Okay, newbie meditator, we’ve learned a lot. Let’s round it up and see how mindfulness can lead to the most powerful form of happiness…

Sum Up

Here’s how to meditate:

  • Get comfortable. But not so comfortable you’re gonna fall asleep. This ain’t naptime.
  • Focus on your breath. You can think “in” as your breath goes in and “out” as your breath goes out if it helps you focus.
  • Label Lefty. When Lefty brings the circus to town in your head, use a word to label his chatter and dampen it.
  • Return to the breath. Over and over. Consistency is more important than duration. Doing 2 minutes every day beats an hour once a month.

What makes us happier than almost anything else? The research is pretty clear: relationships.

But winning the war with Lefty is so internal, right? It’s all about you. (And him, I guess… But he is you… So it’s still about you.) Does that mean meditation and mindfulness are hopelessly selfish and self-absorbed?

Nope. What’s one of the biggest complaints we hear from those we love — especially in the age of smartphones? “You don’t pay enough attention to me.”

And here’s where that meditation-honed attention muscle pays off. You can give them the focus they deserve. When you don’t have to spend most of the day hearing that chatterbox in your head, you can truly listen to the people you care about.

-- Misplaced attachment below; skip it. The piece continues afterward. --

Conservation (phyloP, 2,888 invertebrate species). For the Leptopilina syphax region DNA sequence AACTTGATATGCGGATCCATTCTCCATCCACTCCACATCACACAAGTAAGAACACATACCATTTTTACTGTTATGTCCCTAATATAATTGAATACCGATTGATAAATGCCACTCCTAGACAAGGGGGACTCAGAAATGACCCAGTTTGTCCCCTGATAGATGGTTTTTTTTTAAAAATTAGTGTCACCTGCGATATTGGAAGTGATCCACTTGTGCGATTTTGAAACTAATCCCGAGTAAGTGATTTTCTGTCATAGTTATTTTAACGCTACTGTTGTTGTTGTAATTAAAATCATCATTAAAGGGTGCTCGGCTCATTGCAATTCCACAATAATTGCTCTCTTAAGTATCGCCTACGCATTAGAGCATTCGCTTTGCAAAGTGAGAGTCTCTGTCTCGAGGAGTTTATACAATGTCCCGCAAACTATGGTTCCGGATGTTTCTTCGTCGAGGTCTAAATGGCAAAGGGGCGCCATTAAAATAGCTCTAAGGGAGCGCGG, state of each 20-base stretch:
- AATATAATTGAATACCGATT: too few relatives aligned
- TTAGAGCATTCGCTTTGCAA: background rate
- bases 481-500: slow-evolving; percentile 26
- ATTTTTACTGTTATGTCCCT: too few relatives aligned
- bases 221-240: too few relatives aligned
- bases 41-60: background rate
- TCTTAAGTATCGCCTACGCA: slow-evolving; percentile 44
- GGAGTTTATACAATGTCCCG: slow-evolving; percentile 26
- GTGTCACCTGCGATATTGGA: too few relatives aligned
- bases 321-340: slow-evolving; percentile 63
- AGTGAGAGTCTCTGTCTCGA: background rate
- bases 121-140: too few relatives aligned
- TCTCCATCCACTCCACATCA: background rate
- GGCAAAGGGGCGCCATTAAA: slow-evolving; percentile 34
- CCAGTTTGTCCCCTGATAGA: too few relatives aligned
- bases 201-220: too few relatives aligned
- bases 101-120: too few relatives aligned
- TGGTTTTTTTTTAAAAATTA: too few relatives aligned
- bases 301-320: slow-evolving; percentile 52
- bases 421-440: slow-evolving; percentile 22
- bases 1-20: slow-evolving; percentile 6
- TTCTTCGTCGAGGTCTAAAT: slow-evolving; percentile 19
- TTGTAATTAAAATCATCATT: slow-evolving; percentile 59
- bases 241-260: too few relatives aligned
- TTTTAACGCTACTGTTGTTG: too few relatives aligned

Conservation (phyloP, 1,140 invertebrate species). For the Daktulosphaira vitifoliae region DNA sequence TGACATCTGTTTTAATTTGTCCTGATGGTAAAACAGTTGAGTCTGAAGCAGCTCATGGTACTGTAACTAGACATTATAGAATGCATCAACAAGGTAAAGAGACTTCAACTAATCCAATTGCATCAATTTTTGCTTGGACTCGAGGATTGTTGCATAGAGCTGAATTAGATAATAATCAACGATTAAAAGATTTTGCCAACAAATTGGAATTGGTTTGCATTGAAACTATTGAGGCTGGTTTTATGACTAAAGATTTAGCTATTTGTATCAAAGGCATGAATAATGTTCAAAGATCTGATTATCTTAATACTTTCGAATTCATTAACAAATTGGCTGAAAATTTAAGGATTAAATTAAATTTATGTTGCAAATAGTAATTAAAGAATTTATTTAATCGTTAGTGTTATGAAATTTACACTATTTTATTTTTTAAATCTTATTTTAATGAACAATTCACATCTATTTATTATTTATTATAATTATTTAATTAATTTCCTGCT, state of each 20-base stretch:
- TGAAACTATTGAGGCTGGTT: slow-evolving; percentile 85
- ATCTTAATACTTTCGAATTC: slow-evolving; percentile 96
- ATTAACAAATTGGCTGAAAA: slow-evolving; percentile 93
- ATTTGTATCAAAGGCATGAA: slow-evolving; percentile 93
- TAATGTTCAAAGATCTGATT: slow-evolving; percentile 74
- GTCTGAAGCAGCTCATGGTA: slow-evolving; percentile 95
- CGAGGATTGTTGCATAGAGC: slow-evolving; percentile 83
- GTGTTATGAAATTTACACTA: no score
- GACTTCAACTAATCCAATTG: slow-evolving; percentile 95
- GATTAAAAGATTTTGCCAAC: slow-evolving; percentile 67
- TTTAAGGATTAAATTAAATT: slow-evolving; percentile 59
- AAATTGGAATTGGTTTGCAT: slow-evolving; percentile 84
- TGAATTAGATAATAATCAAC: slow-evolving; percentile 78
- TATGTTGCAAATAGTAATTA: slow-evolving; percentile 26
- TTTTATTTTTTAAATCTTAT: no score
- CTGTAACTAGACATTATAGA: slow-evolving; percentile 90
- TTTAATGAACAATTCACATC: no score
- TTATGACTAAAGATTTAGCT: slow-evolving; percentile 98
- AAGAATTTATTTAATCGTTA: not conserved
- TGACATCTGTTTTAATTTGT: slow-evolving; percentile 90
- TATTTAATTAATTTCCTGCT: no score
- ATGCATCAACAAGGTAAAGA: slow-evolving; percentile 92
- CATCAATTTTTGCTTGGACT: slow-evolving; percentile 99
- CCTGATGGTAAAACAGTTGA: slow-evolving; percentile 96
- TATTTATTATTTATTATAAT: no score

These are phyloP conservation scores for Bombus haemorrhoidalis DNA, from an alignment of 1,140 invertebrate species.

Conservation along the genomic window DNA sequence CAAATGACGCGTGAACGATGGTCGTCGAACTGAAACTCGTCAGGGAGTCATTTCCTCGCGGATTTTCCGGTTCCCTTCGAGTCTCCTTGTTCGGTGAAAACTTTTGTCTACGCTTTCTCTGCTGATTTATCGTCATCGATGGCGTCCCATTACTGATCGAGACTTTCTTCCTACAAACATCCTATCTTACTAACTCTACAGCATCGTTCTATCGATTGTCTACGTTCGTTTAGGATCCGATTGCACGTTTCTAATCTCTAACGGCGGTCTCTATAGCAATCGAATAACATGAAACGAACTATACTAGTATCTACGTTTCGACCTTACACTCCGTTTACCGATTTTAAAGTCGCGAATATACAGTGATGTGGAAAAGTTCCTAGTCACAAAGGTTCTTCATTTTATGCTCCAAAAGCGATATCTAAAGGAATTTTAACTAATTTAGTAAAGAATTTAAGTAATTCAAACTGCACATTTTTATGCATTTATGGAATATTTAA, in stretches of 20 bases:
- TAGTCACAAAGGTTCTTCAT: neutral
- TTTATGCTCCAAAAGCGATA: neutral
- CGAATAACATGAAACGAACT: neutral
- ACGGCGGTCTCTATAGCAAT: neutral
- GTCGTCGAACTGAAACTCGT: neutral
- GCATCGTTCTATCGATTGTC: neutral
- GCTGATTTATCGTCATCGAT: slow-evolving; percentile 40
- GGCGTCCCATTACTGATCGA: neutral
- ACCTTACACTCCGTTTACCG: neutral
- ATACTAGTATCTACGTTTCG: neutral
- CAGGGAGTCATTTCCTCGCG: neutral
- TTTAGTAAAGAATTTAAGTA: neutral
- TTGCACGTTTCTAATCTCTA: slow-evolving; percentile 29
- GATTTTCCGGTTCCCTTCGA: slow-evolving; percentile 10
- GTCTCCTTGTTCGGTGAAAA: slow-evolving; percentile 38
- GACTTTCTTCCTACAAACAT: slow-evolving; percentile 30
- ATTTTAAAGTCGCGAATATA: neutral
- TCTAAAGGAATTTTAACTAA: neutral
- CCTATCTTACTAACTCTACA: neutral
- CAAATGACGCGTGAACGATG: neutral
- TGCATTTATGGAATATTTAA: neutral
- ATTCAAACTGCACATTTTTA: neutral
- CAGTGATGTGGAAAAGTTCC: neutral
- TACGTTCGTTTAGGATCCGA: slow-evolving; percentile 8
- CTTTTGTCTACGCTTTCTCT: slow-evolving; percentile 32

Daniel Siegel explains that those attention skills can powerfully improve relationships with those you love by an increased ability to empathize.

From The Mindful Brain:

Our relationships with others are also improved perhaps because the ability to perceive the nonverbal emotional signals from others may be enhanced and our ability to sense the internal worlds of others may be augmented… In these ways we come to compassionately experience others’ feelings and empathize with them as we understand another person’s point of view.
Spend a little time focusing on your breath every day and you can replace Lefty’s voice with the voice of those you love.

Remember: every time you hit a share button an angel gets its wings. (Or, um, something like that.) Thank you!

 

Email Extras

Findings from around the internet…

+ What’s the best way to take truly restful breaks during the day? Click here. (Written by the very smart Christian Jarrett.)

+ How can your choice of office furniture make you smarter? Click here.

+ Which over-the-counter painkiller works the best? Click here.

+ Miss last week’s post? You definitely need to read “Lefty Part 1.” Here you go: Neuroscience Of Mindfulness: How To Make Your Mind Happy.

+ What’s the best way to motivate people at work? Click here. (Written by that great reader of research Melissa Dahl.)